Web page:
Push the button: danger spots for soft mobility the target of new study
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    Push the button: danger spots for soft mobility the target of new study

    Lime e-scooters are one of the many options that have arrived in Brussels. Credit: © Belga
    In an effort to identify dangerous places for users of ‘soft mobility’ in Brussels, traffic institute Vias has teamed up with AloAlto and scooter company Lime to launch a “Safer Cities” study.

    For four weeks, 30 Lime scooters will be equipped with a smart push button that the rider can press if they find themselves in an uncomfortable or unsafe situation during their ride.

    A single press from test subjects indicates an uncomfortable situation, two means the user has seen or is in a dangerous place, and one long press of three seconds indicates the user has seen or is near an accident.

    The data will then be analysed and given to the Brussels-Capital Region at the end of the year.

    “This is the first city in which we operate this experience,” Benjamin Barnathan, general manager of Lime, told La Dernière Heure. “Our users have repeatedly pointed out that Brussels is a complicated city, with a lack of infrastructure for users of soft mobility. Brussels is entirely designed for cars and presents a lot of dangerous places.”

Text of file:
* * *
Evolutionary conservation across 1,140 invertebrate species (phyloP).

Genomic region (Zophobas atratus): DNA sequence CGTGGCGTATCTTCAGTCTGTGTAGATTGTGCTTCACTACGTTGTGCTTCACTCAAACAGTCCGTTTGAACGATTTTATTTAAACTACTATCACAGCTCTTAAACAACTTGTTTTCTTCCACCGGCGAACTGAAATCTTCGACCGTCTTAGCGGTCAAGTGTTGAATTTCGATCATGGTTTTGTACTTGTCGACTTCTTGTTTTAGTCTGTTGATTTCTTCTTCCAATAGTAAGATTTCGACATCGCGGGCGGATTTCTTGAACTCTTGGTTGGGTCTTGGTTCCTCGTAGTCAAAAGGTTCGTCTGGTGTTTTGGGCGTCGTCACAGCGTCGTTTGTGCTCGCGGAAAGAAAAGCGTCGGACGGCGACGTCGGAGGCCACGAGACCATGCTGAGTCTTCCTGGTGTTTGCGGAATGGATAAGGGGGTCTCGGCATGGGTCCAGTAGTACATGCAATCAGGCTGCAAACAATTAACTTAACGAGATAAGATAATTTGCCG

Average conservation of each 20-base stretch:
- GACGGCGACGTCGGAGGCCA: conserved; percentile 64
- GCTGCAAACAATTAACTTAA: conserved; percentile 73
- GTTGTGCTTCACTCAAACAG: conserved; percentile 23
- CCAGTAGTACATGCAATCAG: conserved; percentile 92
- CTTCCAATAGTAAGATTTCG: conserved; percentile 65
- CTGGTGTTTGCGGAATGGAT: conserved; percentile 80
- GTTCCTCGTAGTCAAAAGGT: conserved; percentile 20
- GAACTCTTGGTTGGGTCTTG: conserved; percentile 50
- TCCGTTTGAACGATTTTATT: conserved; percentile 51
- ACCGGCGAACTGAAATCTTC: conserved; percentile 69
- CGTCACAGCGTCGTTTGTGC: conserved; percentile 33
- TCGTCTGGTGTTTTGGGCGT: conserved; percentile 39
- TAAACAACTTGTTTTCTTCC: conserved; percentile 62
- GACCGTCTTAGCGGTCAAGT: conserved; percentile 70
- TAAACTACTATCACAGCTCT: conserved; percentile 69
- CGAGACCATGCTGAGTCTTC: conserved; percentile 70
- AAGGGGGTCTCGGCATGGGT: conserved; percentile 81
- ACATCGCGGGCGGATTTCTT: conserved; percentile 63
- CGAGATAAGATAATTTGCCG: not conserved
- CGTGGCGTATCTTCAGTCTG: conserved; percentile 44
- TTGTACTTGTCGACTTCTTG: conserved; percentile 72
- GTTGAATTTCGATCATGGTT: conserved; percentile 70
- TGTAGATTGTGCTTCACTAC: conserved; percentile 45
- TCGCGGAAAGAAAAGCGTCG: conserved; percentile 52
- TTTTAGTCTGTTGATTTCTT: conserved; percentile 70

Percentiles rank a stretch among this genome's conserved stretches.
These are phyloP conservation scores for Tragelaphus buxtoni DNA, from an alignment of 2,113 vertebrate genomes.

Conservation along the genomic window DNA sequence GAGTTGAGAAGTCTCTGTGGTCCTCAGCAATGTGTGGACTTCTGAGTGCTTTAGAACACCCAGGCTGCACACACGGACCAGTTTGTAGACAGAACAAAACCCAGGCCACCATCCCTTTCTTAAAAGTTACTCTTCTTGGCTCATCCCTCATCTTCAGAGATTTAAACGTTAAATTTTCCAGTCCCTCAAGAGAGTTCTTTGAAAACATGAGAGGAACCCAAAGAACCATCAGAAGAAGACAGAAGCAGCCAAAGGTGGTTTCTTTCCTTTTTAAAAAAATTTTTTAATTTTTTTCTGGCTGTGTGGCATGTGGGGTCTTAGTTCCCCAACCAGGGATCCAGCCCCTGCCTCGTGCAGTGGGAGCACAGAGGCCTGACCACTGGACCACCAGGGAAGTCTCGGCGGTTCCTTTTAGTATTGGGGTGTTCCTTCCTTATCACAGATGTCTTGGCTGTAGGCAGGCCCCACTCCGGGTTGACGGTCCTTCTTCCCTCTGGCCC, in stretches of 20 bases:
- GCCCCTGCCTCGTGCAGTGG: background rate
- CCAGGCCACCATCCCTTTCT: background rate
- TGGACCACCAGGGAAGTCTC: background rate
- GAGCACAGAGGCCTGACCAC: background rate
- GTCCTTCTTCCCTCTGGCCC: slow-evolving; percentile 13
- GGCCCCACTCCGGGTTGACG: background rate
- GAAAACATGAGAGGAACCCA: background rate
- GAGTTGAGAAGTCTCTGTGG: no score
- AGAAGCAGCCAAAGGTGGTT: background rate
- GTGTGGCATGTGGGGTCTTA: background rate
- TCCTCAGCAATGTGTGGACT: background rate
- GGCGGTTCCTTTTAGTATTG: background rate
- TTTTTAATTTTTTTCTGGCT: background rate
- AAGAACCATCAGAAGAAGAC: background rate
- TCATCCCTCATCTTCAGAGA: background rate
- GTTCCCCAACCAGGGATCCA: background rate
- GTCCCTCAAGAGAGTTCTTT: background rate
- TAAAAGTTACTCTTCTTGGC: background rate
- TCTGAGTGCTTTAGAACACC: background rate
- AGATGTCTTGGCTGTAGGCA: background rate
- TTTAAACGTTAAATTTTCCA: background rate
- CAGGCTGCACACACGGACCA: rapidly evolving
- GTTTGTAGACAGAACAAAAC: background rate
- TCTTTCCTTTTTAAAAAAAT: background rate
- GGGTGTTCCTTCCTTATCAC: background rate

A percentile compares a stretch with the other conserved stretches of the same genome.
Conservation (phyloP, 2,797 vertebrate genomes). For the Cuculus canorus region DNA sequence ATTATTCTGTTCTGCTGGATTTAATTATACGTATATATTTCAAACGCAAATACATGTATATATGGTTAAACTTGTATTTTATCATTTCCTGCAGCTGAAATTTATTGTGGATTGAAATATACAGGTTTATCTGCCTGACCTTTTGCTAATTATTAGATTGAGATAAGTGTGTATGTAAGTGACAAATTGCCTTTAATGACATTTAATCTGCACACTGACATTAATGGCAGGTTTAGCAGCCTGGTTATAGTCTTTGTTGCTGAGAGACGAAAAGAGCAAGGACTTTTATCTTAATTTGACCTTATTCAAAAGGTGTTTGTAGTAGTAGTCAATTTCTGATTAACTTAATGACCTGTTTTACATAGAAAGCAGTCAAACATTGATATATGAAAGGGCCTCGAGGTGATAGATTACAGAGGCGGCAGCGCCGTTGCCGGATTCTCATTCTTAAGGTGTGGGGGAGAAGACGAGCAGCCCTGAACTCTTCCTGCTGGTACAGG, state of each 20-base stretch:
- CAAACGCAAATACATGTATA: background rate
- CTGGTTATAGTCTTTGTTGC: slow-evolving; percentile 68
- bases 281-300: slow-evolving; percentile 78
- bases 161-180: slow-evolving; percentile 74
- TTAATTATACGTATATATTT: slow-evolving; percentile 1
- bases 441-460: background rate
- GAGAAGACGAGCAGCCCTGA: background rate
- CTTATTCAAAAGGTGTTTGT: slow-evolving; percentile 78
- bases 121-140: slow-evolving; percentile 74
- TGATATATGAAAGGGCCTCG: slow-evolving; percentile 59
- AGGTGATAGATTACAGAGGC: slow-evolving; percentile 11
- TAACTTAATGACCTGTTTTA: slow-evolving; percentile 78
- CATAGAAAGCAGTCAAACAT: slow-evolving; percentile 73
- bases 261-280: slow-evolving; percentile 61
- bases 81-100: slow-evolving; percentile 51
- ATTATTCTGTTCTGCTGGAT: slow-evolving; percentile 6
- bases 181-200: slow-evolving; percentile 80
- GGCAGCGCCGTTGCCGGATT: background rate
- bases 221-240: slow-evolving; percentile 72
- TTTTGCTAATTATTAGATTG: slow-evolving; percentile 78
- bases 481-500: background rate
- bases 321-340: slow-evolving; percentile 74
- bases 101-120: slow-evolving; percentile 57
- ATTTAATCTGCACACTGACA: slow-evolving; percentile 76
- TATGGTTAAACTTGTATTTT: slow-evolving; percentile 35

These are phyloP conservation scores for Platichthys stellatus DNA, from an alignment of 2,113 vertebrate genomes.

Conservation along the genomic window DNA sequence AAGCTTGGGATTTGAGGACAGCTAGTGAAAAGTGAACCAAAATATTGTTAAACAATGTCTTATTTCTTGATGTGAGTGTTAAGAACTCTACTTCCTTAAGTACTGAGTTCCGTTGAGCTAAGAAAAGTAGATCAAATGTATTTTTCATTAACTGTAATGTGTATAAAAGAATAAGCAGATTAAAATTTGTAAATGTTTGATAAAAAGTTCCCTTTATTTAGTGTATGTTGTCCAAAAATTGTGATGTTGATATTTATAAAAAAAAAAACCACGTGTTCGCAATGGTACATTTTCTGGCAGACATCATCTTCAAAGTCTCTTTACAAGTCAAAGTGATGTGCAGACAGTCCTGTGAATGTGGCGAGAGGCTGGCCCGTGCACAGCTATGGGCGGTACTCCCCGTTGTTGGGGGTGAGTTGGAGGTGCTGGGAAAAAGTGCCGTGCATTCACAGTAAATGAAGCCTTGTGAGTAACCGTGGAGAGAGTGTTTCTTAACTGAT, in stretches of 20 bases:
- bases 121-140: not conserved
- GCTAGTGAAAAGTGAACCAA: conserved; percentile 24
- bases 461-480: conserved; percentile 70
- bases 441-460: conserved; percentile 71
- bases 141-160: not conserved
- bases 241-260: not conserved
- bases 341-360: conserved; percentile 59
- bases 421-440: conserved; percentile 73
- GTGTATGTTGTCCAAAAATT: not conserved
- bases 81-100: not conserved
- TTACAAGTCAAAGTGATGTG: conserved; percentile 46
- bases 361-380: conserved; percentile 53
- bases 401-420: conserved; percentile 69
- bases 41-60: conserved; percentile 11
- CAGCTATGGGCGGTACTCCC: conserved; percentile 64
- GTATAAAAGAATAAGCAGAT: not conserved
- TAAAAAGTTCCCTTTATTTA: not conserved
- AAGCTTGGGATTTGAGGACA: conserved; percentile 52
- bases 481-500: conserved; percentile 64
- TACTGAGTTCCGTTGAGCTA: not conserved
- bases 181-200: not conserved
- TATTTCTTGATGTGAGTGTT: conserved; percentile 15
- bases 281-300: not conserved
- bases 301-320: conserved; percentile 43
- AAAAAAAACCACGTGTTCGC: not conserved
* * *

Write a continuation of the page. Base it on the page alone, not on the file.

Lime had already surveyed its users. Of those who responded, 70% said they felt unsafe due to poor infrastructure, according to reports.


    “The safety of users of soft mobility depends on two things: infrastructure and the behaviour of other users,” Benoît Godart, spokesman for Vias told La Dernière Heure. “This study will allow us to target the infrastructure to install or secure in the capital. But we must continue to educate all road users.”
    Although the police do not have any official figures on injuries or deaths resulting from electric scooter-related accidents, one rider was killed in April 2018, and another scooter user was hospitalized after being in an accident back in June.

    To minimize accidents, Lime also partnered up with Vias to launch the ‘First Ride’ academy, a training cycle to teach scooter users the right reflexes when riding and proper road etiquette. 

    First, there is a theoretical part, which points out dangers and explains traffic rules, among other things. The students can then try out a scooter on a Vias practice area under supervision, according to De Standaard.
    Sheila Uria
    The Brussels Times